When the Apple Watch debuted to much fanfare in 2015, Apple-watchers looked for signs that the Apple reality distortion field would remain intact post-Steve Jobs. Would Apple once again take an existing product line - in this case, wearable computers - and enact another tech-driven transformation of consumer life? Unlike the smart phone, which has transformed the consumer economy more profoundly than any product since the personal computer, wearables now appear to look far more like a fad than a trend. So says the latest report from eMarketer, which reveals that wearable use is declining - with no signs that the products will achieve critical mass any time soon.
By Rick Ferguson
For wearables manufacturers, the numbers are disheartening. A few stats from the eMarketer report:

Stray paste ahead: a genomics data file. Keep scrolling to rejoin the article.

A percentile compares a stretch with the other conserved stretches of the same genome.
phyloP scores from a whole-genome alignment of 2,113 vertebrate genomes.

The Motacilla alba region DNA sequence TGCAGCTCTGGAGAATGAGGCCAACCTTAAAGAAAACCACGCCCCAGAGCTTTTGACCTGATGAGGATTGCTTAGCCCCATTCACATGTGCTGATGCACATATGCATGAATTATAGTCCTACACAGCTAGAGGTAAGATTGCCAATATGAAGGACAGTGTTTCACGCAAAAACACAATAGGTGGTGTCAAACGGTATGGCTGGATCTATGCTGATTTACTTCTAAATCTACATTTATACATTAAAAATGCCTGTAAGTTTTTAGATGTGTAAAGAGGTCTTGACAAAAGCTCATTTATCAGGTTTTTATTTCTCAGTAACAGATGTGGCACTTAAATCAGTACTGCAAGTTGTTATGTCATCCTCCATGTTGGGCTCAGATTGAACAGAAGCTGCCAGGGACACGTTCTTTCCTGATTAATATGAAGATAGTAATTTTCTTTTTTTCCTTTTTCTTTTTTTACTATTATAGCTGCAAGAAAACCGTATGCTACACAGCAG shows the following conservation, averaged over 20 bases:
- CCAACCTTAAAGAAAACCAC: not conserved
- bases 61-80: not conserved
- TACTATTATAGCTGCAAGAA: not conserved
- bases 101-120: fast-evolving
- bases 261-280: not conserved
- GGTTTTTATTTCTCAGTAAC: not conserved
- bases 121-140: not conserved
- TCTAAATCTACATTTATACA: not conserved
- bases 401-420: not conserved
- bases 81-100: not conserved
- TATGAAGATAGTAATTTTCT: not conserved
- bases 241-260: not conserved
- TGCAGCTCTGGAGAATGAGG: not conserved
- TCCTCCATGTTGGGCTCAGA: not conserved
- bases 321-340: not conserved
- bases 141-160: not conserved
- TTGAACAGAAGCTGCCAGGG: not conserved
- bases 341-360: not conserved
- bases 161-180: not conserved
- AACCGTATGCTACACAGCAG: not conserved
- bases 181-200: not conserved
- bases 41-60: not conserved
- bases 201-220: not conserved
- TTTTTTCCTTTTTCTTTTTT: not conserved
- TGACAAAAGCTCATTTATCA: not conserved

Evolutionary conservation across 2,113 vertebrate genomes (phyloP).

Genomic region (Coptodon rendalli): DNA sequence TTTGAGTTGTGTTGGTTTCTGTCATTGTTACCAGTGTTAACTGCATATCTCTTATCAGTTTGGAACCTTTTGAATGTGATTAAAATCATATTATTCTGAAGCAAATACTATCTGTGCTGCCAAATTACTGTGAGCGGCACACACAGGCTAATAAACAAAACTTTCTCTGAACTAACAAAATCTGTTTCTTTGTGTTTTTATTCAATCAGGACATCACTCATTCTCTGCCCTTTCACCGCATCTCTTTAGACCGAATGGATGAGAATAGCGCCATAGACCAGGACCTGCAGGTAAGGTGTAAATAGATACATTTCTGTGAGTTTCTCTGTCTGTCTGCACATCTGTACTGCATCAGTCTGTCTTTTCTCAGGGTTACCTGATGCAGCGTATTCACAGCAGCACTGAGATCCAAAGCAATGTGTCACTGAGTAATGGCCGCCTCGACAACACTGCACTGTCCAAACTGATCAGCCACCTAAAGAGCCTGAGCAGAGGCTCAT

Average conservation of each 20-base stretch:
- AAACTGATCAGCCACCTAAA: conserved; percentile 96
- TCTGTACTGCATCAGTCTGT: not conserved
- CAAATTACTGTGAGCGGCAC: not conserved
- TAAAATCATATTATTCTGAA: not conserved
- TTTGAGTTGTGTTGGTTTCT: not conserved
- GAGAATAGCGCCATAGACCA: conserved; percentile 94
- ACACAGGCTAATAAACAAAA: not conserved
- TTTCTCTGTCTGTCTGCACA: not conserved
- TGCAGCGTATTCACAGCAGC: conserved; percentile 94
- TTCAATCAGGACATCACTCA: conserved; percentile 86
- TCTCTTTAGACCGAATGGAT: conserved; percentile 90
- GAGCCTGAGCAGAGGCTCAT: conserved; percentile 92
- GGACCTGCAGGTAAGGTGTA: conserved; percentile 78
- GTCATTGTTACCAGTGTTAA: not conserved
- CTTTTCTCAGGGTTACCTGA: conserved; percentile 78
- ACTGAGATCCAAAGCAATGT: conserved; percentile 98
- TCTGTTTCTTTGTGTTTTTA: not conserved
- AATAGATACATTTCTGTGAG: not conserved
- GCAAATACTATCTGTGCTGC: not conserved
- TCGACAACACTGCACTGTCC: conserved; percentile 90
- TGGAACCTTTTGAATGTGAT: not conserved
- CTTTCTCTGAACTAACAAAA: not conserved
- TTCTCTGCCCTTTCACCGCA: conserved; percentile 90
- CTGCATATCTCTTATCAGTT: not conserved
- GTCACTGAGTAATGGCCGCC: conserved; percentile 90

- By 2020, only around one in five US adults will use a wearable device on a monthly basis.
- An AYTM Market Research poll revealed that less than one-third of US adult internet users plan to purchase a wearable device in the next year, while nearly half said they were unlikely to do so.
- An IAB and Maru/VCR&C poll found that only 32 percent of US consumers aware of health trackers planned to buy one.
Money quote from eMarketer:
"For marketers, the wearables user base is intriguing but not truly viable yet. 'Marketers are interested in innovative wearables-based campaigns as well as basic notifications,' said Nicole Perrin, author of a new eMarketer report on wearables. 'But they don’t see the technology in place yet to unlock wearables’ full potential for brands.'"
On the good news side, the report also notes that a slight majority of those consumers who have purchased wearables do use them regularly; According to the IAB/Maru/VCR&C survey, a majority of those consumers who purchased fitness wearables report that they are always on, while 43 percent of smart watch owners say the same.
For marketers, the lesson is obvious: technology solutions in search of a problem are seldom the path to building strong customer relationships. Technology enables, but imagination wins.
Rick Ferguson is CEO and Editor in Chief of the Wise Marketer Group.